June 5, 1998

Analysis: Carmicael Has Treasured Memory of Goldwater

By Jack Elliott Jr.

Among Gil Carmichael's political letters and memoirs now at Mississippi State is a treasured note from Barry Goldwater.

``In 1972, when I was running against (Sen. James O.) Eastland, Barry endorsed me. I still have that letter. It was a congratulations on my campaign.

``Coming out against East-land was not without risk,'' said the Meridian businessman. ``Eastland was president pro tempore of the (U.S.) Senate, had great power. And Barry was having to be right there with Eastland.

``But it was like him, to stand up for his strong beliefs. That letter is one of the treasures of my life. It came from such a good human being. I have a deep love and fondness for him,'' Carmichael said.

Carmichael managed 38.6 percent of the vote against Eastland and two other candidates in 1972. He went on to run two exceptional campaigns for governor in 1975 and 1979, losing close races to Democrats.

Goldwater's funeral was Wednesday at Arizona State University in suburban Tempe. The five-term Republican senator, whose unsuccessful bid for the White House in 1964 began the philosophical reshaping of the Republican Party, died of natural causes. He was 89.

Carmichael was Lauderdale County GOP chairman when Goldwater ran for president. Many of those who backed him then in the state party became its conservative leaders in subsequent generations.

Goldwater carried six states. In Mississippi, Goldwater beat Lyndon Johnson 356,528 to 52,618.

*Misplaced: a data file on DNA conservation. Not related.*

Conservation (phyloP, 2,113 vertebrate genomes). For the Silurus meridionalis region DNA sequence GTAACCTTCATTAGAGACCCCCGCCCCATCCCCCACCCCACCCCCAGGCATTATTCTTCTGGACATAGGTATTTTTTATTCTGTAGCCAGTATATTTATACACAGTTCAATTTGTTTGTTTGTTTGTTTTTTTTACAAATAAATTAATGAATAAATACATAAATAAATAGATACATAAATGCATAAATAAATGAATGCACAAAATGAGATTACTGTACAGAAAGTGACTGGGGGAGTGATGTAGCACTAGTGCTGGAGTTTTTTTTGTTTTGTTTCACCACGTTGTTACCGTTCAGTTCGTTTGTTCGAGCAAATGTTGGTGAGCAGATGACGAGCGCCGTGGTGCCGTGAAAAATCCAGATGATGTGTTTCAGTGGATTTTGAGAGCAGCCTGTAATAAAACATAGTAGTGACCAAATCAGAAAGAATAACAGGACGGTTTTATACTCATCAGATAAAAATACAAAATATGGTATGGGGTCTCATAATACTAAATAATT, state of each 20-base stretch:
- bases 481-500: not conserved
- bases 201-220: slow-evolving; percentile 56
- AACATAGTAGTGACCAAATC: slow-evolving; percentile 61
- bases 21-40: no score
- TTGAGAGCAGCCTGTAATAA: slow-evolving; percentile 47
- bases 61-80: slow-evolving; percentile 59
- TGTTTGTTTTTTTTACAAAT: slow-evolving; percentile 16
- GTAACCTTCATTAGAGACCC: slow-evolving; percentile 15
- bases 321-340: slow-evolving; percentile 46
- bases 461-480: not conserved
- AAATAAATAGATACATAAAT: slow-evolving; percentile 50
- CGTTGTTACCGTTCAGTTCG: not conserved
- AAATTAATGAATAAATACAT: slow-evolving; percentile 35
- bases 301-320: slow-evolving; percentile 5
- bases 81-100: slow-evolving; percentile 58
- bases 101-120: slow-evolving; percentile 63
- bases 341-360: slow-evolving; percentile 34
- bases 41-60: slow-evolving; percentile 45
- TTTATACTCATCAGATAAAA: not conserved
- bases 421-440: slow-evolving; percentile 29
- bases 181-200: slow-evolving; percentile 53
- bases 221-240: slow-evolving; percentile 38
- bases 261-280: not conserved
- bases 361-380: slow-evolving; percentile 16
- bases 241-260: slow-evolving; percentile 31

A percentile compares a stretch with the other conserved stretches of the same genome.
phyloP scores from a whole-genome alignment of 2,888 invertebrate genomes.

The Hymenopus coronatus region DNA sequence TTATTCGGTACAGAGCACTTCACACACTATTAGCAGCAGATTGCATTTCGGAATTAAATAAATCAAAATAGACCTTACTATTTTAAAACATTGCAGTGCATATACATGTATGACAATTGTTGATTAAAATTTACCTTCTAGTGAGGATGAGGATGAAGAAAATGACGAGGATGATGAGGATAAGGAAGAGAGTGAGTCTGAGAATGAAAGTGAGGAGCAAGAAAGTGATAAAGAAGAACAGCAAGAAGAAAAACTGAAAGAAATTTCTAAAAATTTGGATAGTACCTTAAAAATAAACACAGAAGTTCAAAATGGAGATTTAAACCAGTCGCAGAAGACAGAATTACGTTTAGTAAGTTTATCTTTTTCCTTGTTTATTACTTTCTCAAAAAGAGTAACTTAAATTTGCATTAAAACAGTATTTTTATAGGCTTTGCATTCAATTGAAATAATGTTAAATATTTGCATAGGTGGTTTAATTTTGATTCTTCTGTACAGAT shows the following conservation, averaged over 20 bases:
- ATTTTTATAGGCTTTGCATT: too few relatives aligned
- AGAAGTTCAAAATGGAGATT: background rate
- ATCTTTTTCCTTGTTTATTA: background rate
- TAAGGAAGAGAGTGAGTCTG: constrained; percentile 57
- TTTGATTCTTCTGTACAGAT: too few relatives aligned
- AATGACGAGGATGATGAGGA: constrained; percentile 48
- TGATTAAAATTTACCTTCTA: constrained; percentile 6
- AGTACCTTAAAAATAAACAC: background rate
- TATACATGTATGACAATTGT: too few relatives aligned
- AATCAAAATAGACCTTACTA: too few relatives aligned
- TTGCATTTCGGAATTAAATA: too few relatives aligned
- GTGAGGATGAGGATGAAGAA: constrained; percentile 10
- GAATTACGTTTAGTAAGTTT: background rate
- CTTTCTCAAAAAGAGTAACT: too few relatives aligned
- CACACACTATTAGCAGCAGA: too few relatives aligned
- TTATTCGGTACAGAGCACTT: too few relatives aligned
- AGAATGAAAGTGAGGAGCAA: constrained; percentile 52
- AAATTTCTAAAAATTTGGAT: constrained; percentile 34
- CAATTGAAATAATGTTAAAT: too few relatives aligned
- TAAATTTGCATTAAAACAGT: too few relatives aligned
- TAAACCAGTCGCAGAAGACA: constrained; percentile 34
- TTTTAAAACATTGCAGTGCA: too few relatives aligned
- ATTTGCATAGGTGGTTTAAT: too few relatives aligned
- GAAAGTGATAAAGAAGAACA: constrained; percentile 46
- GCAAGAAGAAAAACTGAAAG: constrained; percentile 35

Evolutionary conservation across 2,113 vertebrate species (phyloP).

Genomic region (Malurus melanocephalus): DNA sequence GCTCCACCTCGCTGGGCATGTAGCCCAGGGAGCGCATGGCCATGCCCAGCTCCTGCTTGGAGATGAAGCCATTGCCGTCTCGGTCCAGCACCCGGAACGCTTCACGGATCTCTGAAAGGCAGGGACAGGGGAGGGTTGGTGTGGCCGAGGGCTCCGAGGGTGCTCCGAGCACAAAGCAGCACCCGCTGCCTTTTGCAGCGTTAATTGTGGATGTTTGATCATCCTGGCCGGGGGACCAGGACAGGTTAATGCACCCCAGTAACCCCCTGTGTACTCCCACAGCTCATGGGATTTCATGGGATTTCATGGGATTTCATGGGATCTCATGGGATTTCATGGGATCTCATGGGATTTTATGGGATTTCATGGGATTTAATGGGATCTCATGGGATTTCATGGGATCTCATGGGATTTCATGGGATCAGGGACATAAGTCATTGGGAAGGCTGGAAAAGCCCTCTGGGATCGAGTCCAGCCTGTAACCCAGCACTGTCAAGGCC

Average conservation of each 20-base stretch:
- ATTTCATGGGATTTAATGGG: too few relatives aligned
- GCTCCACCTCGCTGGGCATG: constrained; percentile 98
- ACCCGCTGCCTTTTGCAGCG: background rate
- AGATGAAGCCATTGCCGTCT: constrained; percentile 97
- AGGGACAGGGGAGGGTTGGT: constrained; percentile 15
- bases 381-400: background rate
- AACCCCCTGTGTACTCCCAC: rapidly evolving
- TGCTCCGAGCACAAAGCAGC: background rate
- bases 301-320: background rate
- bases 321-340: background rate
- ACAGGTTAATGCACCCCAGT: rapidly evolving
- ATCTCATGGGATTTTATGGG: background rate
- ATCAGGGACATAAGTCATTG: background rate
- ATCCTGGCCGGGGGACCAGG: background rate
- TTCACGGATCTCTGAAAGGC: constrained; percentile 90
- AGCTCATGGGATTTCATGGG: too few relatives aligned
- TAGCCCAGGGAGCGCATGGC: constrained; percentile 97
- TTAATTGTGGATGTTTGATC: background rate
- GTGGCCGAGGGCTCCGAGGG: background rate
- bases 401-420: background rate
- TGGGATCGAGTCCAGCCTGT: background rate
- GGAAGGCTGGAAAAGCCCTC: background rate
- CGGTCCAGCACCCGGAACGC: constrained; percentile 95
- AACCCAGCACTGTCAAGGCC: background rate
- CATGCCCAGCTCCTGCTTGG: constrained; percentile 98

Not even war hero Dwight David Eisenhower in 1952 and 1956 and Richard Nixon in 1960 could win Mississippi. A slate of unpledged Democratic electors carried the state in 1960.

Despite his crushing defeat to Johnson, the Arizona senator's fierce anti-big government call galvanized conservatives, forming the ideological basis for the modern Republican Party.

In the eight presidential elections since 1964, Republicans have carried Mississippi in six - 1972 (Nixon), 1980 and 1984 (Reagan), 1988 and 1992 (Bush) and 1996 (Dole). Only Jimmy Carter (1976) and George Wallace (1968) interrupted the march.

Carmichael said Goldwater's influence in Mississippi made the GOP a force in local elections. He said many Republicans took Goldwater up on his words in 1960 when he told GOP conservatives to grow up, wait and one day they'd take back the party.

By the late 1960s and into the 1970s, the state GOP started conducting their own primaries - unheard of in previous elections. In 1972, the Republicans won two of five congressional seats and were picking up more legislative offices.

In 1978, the GOP won one of two U.S. Senate posts. By 1989, they held both Senate offices and significantly more legislative and local offices.

Presently, Republicans hold both Senate seats, three congressional offices, the governor's office, many more legislative and local offices.

``Goldwater really fired up the emotions of people who were pro-Republican and leaning Republican in the South,'' Carmichael said. ``He really was the conscience of the times. The Vietnam War was so confusing to everybody (but) he was the one who stood up for America.''

The first national political adventure for Ronald Reagan, Gov. Kirk Fordice's hero, was in a televised fund-raising speech for Goldwater.

``In today's climate, he might be labeled arch conservative. I think he was a progressive consciousness for the times,'' Carmichael said.

While many conclude the South turned to Goldwater because of his opposition to the Civil Rights Act, Carmichael said he believes there was more to it.

``I saw him as a true American ... who was speaking to the fundamental pride of being an American: hard work, a sense of duty and taking your chances in life,'' Carmichael said.